How to Make Quince Jam

Can you smell that? Oh, the sweet fragrance of Quince fruits attracts you to nibble it straight but it's up to you if you can eat them raw. Similar to eating raw big guavas the flesh with the skin are tough (tougher than guava) that's why it's advisable to cook it for marmalade, jam and other recipes you can come up with.

I never tasted and smelt any Quince fruits before until I came to Australia when my husband and I rediscovered them in some farmers' market fruit shops in country town of Victoria before my parents in law introduced it to me. There was also this generous lady from church in Ballarat City where we live, she loved to share her backyard Quince fruits when it was in season to my mum-in-law and mum shared some with me that I'm led to cook through these photos below. Most Aussies said, it's one of the old fruit trees that you don't see them much growing in your neighborhood around these days.

This process or method of  how to make Quince Jam was re-introduced by my parents in law that was passed down to them by their parents. Now I'm passing it to you! Please don't be surprised how it was literally done when I took these photos few years back, some kind of traditional way of preparing your jam with patience involved. I could have used the blender or processor but I choose not to and use the Aussie traditional way. I used to cook guava jams with my mom at home back in the Philippines because we have plenteous guava fruits when in season; so this Quince fruit process was like another venture for me.

Quince fruits
Jam Setting Powder (optional)
Honey or Brown Sugar or Stevia Powder
clean Muslin cloth or cotton cloth
Sterilized jam reused bottles
Lemon fruit

1. Wash your Quince fruits and scrub the skin if you want to remove the brown-like powder over the skin.
2. Peel (optional) and remove the core/seeds.
3. Chop them into chunks you want (eat some while at it).
4. Get ready with your pot and pour water covering over the top of your chopped Quince fruits. (how it shows in the photos below). Then add the honey or brown sugar according to your taste of sweetness.
5. Bring it to boil for an hour until you think it's ready to squeeze and drain with its beautiful natural red colouring in your boiling pot from the Quince itself.
6. After draining the last bit of your Quince juice. Put the juice back to boil for few minutes at least 5 minutes then add your Jam Setting powder and a lemon juice to taste.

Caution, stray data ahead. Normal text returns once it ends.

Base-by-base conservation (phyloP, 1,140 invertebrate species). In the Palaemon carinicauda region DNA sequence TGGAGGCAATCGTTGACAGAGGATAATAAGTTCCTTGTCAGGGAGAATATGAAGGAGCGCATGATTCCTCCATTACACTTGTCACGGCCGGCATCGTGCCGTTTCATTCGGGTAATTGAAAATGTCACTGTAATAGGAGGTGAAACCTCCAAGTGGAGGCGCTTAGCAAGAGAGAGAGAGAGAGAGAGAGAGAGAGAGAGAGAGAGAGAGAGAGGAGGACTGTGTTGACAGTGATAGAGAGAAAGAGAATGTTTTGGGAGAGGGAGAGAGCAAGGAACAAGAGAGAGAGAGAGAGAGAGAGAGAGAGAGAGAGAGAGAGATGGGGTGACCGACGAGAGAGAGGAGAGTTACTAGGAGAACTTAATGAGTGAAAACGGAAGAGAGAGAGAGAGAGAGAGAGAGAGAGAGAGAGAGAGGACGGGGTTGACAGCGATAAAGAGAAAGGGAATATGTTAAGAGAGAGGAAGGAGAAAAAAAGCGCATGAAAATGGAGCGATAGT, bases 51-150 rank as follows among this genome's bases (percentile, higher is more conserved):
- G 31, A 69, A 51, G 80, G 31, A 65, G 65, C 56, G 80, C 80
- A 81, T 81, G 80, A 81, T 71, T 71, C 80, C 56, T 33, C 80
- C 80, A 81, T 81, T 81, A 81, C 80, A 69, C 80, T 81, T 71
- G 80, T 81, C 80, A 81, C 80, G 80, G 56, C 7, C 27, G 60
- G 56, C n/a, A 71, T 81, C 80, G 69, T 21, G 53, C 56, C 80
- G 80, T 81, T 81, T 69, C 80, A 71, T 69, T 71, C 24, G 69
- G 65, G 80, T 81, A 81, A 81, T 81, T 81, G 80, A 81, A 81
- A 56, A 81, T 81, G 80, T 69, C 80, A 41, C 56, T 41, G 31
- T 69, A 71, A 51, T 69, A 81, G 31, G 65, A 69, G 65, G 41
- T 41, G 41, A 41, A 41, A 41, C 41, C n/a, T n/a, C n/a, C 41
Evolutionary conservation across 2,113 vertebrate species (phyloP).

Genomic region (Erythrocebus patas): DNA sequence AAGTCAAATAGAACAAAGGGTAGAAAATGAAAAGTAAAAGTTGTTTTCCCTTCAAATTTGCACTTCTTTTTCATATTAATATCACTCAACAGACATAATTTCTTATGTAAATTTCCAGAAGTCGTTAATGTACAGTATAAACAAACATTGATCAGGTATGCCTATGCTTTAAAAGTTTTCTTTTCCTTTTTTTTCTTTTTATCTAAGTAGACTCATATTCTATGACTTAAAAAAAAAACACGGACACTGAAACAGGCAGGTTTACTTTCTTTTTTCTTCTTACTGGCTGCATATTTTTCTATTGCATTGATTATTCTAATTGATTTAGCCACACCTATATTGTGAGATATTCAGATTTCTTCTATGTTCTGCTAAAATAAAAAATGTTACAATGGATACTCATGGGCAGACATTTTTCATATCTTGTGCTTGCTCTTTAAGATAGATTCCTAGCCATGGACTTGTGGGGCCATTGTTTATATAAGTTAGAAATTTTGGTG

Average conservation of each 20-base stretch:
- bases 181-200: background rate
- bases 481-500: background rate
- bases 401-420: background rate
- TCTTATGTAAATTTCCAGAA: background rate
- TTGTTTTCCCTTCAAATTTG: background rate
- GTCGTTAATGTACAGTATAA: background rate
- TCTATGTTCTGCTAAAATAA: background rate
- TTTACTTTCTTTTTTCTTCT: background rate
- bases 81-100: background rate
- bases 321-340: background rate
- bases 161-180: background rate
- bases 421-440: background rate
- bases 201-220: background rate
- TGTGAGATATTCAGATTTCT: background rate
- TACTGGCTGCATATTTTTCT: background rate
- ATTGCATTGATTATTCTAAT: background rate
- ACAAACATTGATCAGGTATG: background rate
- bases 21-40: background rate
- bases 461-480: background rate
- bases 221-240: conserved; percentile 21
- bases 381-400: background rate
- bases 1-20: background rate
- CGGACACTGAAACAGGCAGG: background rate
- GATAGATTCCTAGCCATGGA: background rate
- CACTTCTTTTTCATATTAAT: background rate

7. When it's all ready, let it cool down for 30 minutes before you bottling. Ready for jams!

My mum-in-law cheerfully drawn eyes over this Quince :-) for me ages ago! Sweet!

Wow! this was my first lots of Quince fruits! I loved the aroma!

Chopped for you to taste, mate :-)

This Quince fruits are boiling in the pot now while you can see from yellow coloured fruits into red colour occurred naturally without putting any red colouring.

The traditional way of processing after you squeeze them with your hands. Tie the four ends of your square cloth onto the four legs of your upside down chair then put your catching basin under the cooked Quince fruits and just let it drips, drops, drains for you to end. (Oh the joy of waiting!)

 This is the semi-final product. If you want to use Jam Setting powder, which is optional you can pour it in and put back to boil for few minutes before you are ready to bottle your jam. Add some lemon juice to taste it then boil it back together for about 5 minutes.

Finish product: 2 big bottles and 2 mini bottles of Quince Jam ready to use within one year.

This was my first Quince Jam home-made traditionally.
Some additional information according to Wikipedia: Medicinal uses of Quince.
1. The phytochemistry of quince is under study for several possible medical uses.
2. In the Middle East, the dried pits of the fruit are used to treat sore throat and to relieve cough. The pits are soaked in water; the viscous product is then drunk like cough medicine. It is commonly used for children, as it is alcohol free.
3. In Malta, a jam is made from the fruit (ġamm ta' l-isfarġel). According to local tradition, a teaspoon of the jam dissolved in a cup of boiling water relieves intestinal discomfort.
4. In Iran, quince, called beh (ﺑﻪ), is used raw or in stews and jam, and the seeds are used as a remedy for pneumonia and lung disease. 
5. In parts of Afghanistan, the quince seeds are collected and boiled and then ingested to combat pneumonia.

I hope you enjoy the traditional way of making Quince jam. The other recipe I made out of it was, I have used the whole Quince pulps, removed the seeds, rolled the cooked pulps with my cookies' ingredients, cooked in the oven, and it does taste great, unfortunately I did not took photo of that.

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